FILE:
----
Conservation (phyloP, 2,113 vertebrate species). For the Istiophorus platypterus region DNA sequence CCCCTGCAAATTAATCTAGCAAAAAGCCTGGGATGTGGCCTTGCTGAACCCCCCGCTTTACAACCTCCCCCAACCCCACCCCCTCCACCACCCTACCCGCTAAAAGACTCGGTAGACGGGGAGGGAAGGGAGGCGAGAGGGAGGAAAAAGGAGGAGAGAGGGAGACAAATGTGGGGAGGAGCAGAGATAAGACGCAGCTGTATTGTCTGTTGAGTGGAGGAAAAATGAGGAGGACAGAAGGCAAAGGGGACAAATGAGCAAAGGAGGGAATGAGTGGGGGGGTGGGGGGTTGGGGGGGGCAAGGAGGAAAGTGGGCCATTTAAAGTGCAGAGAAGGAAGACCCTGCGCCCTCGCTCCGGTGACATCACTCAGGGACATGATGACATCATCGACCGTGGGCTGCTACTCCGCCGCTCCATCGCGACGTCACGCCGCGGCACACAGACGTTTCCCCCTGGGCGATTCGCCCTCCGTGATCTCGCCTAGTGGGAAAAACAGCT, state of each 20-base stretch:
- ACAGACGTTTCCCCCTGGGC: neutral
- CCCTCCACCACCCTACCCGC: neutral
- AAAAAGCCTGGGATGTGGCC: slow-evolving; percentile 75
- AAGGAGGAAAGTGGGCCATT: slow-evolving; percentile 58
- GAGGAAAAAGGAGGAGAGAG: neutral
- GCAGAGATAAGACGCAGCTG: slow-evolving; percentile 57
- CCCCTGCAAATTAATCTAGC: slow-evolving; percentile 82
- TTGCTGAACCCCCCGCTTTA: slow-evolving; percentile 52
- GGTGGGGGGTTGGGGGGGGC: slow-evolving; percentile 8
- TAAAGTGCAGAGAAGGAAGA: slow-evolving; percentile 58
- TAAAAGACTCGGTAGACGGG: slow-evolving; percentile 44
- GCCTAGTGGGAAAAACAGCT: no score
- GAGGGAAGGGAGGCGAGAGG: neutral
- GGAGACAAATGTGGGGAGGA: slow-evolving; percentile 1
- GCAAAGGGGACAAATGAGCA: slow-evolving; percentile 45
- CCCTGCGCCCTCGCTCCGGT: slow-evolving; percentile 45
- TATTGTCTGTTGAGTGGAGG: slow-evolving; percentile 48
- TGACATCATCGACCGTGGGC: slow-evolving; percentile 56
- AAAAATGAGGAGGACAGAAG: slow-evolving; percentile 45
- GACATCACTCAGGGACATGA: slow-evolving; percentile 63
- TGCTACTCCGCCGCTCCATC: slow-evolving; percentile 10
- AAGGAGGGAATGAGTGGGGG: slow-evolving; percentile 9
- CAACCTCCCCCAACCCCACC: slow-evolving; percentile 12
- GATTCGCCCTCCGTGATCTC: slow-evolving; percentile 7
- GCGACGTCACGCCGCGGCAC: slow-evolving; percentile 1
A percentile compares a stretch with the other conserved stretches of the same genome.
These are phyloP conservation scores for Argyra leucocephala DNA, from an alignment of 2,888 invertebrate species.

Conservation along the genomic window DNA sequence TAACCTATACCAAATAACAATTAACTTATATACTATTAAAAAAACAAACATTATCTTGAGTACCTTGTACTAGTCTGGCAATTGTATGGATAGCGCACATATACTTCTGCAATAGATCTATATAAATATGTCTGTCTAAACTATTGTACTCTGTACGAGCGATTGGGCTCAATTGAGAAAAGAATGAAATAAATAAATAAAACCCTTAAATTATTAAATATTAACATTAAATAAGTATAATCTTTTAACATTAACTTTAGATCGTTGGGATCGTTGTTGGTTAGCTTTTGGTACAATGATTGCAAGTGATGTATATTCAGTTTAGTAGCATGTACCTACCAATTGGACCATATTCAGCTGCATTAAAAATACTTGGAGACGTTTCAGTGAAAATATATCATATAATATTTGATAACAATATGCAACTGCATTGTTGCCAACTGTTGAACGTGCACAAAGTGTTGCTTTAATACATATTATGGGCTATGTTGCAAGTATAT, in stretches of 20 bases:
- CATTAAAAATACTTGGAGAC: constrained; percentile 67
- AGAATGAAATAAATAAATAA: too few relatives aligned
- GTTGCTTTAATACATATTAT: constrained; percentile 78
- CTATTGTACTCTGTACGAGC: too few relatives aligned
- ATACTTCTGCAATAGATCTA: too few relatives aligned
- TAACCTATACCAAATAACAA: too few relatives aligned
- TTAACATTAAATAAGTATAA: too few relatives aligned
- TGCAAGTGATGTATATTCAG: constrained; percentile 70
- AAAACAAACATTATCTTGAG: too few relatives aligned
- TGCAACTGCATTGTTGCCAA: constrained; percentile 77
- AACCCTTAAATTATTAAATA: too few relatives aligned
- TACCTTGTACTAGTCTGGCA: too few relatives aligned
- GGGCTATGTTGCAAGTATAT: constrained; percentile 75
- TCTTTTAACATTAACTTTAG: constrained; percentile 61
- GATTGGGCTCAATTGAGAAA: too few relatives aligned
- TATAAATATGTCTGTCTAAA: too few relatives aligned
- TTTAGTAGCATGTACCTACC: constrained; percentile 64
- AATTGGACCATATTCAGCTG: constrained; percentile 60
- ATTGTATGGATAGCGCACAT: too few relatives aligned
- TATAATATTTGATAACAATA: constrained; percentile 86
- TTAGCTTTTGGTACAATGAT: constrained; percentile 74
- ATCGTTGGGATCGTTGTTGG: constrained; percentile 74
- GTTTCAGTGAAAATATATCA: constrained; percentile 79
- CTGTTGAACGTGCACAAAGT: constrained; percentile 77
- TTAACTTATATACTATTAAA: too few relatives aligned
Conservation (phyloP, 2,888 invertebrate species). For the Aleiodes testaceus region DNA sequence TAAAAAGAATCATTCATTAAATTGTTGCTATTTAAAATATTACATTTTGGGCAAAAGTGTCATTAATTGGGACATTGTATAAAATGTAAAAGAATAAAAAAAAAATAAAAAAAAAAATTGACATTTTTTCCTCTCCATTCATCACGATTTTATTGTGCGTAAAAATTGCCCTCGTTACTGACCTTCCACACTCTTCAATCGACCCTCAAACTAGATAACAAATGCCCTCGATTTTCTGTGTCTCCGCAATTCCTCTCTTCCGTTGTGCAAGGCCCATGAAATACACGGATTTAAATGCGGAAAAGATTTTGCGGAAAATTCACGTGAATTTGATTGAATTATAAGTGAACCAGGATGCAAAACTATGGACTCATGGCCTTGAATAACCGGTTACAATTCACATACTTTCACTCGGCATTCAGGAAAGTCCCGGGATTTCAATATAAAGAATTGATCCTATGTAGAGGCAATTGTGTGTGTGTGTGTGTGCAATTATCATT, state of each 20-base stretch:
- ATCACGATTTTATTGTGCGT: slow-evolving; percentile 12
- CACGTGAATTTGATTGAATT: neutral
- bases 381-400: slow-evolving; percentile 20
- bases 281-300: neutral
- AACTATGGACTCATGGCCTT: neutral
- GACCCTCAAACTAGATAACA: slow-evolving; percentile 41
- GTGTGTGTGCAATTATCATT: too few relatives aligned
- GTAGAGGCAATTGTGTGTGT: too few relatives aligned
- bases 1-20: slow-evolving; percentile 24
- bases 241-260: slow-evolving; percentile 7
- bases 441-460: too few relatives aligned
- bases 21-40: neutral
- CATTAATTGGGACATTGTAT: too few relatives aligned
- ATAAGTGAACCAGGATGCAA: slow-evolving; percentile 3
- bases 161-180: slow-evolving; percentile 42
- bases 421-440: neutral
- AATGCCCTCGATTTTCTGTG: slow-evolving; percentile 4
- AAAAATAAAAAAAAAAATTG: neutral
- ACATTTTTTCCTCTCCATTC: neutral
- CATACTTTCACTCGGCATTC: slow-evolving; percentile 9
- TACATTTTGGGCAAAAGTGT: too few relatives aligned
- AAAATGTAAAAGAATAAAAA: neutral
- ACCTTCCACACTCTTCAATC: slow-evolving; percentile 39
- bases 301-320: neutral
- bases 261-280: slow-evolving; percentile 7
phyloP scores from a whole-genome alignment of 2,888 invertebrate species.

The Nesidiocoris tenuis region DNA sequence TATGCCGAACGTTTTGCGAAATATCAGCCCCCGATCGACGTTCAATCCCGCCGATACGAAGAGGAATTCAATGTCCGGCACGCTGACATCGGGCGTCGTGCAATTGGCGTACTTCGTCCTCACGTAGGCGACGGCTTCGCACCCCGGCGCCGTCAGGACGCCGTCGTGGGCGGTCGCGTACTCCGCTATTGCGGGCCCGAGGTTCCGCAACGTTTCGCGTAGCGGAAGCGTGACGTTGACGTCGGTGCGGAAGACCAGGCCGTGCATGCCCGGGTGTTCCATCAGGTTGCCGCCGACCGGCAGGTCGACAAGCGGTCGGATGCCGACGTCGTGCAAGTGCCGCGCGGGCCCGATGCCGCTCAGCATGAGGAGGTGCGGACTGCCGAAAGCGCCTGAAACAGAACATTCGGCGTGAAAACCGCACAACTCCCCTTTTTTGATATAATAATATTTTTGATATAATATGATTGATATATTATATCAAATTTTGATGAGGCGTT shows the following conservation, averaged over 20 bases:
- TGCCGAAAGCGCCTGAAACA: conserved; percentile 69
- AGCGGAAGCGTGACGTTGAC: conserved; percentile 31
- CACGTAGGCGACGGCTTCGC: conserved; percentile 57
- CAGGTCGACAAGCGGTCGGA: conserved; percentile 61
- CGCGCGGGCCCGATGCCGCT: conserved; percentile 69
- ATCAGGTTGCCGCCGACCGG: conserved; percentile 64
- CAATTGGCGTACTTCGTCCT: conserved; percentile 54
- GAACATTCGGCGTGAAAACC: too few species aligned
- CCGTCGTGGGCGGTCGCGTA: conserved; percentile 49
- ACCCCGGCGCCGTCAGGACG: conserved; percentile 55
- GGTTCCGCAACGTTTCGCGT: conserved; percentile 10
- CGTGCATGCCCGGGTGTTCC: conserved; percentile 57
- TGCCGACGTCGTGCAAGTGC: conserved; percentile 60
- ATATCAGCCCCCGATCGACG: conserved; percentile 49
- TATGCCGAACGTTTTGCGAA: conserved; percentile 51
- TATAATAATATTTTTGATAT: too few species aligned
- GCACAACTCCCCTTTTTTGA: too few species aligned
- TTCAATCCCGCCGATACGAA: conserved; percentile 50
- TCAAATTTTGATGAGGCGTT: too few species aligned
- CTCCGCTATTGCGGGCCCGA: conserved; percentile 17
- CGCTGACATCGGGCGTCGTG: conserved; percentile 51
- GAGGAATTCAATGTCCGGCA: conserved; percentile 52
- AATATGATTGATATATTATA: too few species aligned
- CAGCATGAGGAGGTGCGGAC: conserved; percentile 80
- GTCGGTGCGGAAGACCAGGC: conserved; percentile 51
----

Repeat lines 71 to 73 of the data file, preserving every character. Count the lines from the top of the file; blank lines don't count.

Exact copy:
- bases 421-440: neutral
- AATGCCCTCGATTTTCTGTG: slow-evolving; percentile 4
- AAAAATAAAAAAAAAAATTG: neutral